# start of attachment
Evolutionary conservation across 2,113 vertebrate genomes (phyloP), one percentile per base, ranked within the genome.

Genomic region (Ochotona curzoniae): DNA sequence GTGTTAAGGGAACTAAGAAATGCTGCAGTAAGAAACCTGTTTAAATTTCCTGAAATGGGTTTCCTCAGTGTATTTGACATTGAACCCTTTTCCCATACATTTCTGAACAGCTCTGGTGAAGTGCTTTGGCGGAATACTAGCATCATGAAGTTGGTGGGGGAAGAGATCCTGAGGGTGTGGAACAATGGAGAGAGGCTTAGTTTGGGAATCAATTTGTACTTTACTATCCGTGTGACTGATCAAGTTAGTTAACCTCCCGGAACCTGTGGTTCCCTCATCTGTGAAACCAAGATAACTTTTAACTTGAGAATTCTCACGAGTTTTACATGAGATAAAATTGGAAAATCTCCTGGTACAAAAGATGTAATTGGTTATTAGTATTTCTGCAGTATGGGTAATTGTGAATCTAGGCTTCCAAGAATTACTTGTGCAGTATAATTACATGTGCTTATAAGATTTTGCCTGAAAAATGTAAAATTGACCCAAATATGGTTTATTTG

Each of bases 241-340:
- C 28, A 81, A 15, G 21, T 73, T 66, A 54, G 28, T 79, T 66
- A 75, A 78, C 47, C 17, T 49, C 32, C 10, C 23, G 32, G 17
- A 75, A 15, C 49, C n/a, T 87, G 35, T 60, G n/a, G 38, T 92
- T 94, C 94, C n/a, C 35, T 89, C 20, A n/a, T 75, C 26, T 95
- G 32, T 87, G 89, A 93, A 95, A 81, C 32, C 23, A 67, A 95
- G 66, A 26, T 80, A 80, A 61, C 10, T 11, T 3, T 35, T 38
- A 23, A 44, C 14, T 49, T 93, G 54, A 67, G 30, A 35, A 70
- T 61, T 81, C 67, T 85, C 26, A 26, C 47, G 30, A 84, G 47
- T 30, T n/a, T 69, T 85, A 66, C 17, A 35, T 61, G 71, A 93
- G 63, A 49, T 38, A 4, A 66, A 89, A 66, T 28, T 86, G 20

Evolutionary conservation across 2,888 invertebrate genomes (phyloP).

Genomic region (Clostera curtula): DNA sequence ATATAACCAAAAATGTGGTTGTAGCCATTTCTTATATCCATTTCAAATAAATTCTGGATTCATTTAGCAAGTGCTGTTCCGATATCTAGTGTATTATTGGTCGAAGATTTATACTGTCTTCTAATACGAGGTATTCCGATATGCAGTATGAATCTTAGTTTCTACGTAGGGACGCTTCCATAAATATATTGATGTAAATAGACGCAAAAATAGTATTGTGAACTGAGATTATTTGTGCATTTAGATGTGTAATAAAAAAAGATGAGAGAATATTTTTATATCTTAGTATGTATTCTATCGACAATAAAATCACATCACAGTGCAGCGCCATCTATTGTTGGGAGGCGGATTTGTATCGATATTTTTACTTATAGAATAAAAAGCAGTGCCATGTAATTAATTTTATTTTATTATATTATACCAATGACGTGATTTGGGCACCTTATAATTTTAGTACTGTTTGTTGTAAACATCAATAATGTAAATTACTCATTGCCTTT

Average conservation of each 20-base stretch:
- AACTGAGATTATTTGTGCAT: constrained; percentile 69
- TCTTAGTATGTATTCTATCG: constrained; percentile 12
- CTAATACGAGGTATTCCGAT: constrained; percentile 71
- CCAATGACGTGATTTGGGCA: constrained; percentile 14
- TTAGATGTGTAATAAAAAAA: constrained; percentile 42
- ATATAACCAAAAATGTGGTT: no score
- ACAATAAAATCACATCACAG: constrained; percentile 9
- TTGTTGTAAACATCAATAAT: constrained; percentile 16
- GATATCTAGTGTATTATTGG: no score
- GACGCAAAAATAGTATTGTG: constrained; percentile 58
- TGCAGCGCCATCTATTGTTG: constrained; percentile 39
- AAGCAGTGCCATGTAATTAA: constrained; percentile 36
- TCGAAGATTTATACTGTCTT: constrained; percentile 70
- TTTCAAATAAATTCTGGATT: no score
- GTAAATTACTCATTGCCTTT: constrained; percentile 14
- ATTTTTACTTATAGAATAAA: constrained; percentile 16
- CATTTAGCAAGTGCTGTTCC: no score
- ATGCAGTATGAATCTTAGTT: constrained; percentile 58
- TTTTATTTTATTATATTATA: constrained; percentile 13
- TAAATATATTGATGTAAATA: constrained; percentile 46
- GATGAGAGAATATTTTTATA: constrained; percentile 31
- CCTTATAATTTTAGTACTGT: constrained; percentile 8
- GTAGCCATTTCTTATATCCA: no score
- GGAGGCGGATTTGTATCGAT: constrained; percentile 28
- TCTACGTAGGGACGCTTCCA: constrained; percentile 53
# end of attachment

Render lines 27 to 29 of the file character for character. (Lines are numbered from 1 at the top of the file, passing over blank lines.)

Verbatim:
- TGCAGCGCCATCTATTGTTG: constrained; percentile 39
- AAGCAGTGCCATGTAATTAA: constrained; percentile 36
- TCGAAGATTTATACTGTCTT: constrained; percentile 70